Tower Bells

Royal Eijsbouts
Asten, The Netherlands, 2009

Four bronze swinging bells hang in the bell tower, cast by the Royal Eijsbouts bell foundry in The Netherlands especially for St. Michael the Archangel Church.

The bells ring the musical pitches of C, D, F and G, and are inscribed with the names of the archangels Michael (“Who is like God”), Gabriel (“God is my strength”), Raphael (“God is my health”), and Uriel (“God is my light”).

Bells have traditionally been rung from churches as alarms in times of war, to proclaim peace at the armistice, and to ward off and warn of approaching storms. The daily round of ringing belongs to the keeping and sanctification of time, to calling the faithful to worship, and to heralding the Good News of Christ and his kingdom.

Call to Prayer
The pealing of bells calls the community to prayer and proclaims the joy of the Church to the world on Sundays and Feast Days, at weddings, and on the most solemn high Holy Days. The principle of progressive solemnity is expressed by the ringing of one bell before weekday or ferial Masses, two bells before Sundays and Feasts, and four bells before Masses of the great Solemnities of the year. A paean of praise is customary after Masses on Sunday, Feast Days, Solemnity and Weddings and Weddings. The four-bell peal in the tower of St. Michael the Archangel Church allows for three different festive rings: The “Gloria” peal, comprised of the notes C-D-F, the “Te Deum” peal, consisting of the notes D-F-G, and the solemn “Gloria-Te Deum” peal combining all four bells together.

For Whom the Bell Tolls…
The tolling of the lowest bell accompanies funeral processions to Church and burial processions to the Place of Repose. It is both a prayer for the repose of the departed soul and a reminder of our own mortality.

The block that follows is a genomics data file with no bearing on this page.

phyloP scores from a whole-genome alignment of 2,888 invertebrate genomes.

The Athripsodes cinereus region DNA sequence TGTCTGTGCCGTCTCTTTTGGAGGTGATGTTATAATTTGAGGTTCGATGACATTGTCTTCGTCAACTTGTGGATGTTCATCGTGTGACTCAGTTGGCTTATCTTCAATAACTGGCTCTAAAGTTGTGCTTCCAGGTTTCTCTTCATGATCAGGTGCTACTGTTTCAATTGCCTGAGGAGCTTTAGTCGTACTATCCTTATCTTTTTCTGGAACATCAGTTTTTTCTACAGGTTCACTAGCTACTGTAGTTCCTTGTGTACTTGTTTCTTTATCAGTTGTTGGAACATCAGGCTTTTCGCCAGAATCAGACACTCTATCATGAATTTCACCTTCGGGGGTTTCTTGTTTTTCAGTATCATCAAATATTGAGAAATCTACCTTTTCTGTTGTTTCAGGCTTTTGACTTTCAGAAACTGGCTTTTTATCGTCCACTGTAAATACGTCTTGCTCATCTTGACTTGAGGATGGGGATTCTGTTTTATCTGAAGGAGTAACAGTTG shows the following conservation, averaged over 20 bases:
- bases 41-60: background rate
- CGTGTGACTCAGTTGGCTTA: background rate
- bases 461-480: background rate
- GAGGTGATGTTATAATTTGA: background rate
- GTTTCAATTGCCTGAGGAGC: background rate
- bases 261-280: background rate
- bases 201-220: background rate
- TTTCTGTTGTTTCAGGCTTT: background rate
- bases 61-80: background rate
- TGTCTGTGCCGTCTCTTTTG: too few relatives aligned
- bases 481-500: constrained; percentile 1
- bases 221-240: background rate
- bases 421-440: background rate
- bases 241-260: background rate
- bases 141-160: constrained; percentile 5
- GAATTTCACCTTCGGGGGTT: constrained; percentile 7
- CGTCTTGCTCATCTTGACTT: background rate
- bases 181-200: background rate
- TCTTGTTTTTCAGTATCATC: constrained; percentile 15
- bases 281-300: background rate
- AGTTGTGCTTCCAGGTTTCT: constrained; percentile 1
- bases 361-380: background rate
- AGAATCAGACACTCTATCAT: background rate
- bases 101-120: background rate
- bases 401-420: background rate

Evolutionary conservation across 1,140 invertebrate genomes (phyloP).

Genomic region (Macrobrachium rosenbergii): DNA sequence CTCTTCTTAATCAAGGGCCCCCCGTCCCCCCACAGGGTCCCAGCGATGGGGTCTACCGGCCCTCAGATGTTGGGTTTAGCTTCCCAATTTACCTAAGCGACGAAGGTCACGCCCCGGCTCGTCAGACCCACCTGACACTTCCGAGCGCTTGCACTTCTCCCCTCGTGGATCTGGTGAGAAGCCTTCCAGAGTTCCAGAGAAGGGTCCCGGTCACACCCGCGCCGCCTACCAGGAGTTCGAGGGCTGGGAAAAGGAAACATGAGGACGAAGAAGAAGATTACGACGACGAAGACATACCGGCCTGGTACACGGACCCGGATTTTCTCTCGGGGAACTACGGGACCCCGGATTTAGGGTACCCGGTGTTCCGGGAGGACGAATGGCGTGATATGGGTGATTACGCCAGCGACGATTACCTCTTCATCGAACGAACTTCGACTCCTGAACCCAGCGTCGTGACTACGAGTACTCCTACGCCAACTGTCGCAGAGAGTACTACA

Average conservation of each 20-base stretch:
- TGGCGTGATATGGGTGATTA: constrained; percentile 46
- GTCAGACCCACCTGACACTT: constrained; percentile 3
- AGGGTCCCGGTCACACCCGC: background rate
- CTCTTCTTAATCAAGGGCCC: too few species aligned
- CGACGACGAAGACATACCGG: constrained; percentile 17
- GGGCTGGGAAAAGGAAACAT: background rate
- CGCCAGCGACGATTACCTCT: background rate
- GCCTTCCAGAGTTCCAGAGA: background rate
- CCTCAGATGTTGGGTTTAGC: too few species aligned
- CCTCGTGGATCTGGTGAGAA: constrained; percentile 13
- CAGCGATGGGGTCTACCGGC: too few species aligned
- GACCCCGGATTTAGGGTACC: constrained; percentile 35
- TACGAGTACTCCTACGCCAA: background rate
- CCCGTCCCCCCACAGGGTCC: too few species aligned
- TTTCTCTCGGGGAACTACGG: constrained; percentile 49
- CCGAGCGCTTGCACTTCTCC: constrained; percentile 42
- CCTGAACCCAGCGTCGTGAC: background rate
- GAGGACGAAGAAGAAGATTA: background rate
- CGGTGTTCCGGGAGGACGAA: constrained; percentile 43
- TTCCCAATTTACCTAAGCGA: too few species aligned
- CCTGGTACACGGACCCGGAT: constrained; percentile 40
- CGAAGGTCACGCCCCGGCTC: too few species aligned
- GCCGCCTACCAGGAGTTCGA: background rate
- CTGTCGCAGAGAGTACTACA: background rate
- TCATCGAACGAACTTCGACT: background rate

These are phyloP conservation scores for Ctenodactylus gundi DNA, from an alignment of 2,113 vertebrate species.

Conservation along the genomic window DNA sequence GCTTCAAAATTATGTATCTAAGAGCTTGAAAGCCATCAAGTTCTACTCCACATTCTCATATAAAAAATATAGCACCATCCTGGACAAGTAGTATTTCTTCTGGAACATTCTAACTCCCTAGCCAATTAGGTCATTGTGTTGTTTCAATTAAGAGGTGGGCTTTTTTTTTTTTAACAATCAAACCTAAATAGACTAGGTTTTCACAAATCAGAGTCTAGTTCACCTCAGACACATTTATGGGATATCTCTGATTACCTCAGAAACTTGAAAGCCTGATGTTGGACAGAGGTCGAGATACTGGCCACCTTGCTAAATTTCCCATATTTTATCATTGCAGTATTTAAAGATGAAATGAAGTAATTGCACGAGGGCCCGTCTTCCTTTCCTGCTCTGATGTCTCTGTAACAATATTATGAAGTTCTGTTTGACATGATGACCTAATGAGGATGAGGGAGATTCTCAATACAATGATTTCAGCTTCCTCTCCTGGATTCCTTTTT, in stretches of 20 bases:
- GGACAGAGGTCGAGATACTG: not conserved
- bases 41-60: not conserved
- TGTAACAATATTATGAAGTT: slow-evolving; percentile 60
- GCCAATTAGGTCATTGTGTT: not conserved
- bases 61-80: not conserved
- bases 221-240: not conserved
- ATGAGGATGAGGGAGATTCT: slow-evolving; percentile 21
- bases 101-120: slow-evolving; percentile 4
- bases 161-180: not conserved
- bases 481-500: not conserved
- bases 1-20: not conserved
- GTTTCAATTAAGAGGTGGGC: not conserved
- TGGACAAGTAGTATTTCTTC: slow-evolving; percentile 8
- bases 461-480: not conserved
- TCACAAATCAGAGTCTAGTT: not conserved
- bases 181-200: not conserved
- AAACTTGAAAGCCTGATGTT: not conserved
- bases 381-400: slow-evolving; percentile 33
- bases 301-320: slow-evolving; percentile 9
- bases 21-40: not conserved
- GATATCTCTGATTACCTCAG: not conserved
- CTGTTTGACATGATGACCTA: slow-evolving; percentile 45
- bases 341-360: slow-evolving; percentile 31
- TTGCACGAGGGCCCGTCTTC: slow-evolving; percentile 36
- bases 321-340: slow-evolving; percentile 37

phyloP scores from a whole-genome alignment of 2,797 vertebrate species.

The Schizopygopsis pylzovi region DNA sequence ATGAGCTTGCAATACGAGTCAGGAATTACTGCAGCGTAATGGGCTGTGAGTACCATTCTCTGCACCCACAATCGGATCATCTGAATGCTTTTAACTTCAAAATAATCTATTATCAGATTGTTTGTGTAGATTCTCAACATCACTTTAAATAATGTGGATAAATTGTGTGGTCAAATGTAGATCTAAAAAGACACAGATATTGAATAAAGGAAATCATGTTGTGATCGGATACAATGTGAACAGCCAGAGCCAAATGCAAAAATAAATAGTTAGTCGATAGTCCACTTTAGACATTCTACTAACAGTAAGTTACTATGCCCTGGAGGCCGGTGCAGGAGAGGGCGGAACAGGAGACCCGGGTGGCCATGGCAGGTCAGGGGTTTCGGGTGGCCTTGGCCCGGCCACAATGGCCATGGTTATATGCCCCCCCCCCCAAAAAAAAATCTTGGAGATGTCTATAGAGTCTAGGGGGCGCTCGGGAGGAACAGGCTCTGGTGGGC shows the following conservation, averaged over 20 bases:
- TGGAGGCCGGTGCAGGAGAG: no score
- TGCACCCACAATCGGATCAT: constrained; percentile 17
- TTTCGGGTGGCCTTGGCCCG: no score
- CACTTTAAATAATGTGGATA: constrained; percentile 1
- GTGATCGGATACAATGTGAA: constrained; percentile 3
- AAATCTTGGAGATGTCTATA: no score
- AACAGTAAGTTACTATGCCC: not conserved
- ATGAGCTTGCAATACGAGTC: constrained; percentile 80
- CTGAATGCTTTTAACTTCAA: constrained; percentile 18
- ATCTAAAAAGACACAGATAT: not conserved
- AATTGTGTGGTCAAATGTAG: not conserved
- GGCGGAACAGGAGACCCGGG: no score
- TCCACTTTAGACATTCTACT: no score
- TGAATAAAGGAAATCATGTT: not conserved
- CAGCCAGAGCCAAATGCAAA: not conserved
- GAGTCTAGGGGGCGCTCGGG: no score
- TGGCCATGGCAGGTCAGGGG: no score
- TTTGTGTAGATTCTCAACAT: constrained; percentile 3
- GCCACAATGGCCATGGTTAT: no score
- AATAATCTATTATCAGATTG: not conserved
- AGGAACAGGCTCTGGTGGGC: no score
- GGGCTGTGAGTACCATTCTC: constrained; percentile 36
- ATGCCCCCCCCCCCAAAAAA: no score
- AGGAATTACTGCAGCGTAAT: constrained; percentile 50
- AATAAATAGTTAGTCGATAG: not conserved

The Angelus
A special call to prayer rings at 12:00 noon and at 6:00 p.m., traditional times for praying “The Angelus,” commemorating the Annunciation of the angel Gabriel to Mary, Mary’s “fiat,” and the Incarnation itself. The Angelus bells consist of three sets of three strikes (rung here at St. Michael the Archangel parish on the bell pitched at “D” and named for Gabriel the Archangel), followed by the swinging of the highest-pitched bell for one minute.

Hour Strikes and Quarters
The striking of bells throughout the day marks the passage, goal and sanctity of time. 

The “Saint Michael Quarters” is a newly-composed melody for the four-bell peal at St. Michael the Archangel Church.  It consists of four-phrases which emerge over the course of each hour in 15-minute intervals (between the hours of 7:00 a.m. and 9:00 p.m., per city ordinance). 

Each phrase uses all four bells:

D-C-F-G    F-G-D-C    C-D-G-F    G-F-C-D
Saint Michael Quarters
Kevin Vogt, 2009

The “First Quarter” is made up of two step-wise motives, the first descending [D-C]. The second motive [F-G] defies the melodic laws of closure following a leap, ascending stepwise and producing a sense of openness and embarking.

The “Second Quarter” on the half-hour reprises the two First-Quarter motives [D-C-F-G], and then repeats them in reverse order [F-G-D-C], creating a motivic pattern of A-B-B-A, a “palindrome,” which reads the same forward and back, suggesting a low-level sense of closure of the half-hour period. However, because the motives retain their original form and pitches, the Second Quarter melody remains unfinished and the tonal center unresolved.

To the phrases of the Second Quarter, the Third Quarter adds a retrograde (backwards) version of the second Second-Quarter phrase [C-D-G-F], which also has the characteristics for reversing the pitch order of the original motives in the first phrase.  The development of these ideas coupled with the new energy of the ascending third phrase heightens the sense of expectation as time moves on toward its fulfillment. This “teleology” is interpreted in the ecclesial context in eschatological terms, evoking watchfulness for the End Times.

“In the fullness of time…” Following suit, the Fourth Quarter adds a phrase that is a retrograde (backwards) version the first phrase [G-F-C-D].  It is a “motivic” palindrome with the thrid phrase, but completes a four-phrase sequence which is a grand 16-note palindrome!  In other words, the entire melody reads the same forward and backward, bringing its end full circle to its beginning, symbolizing the Christ who is Alpha and Omega, the Beginning and the End, the source and goal of all Time. Moreover, the structure of motivic permutations creates a host of “chiastic,” or cruciform patterns, symbolic of the Cross through which Christ redeems all time.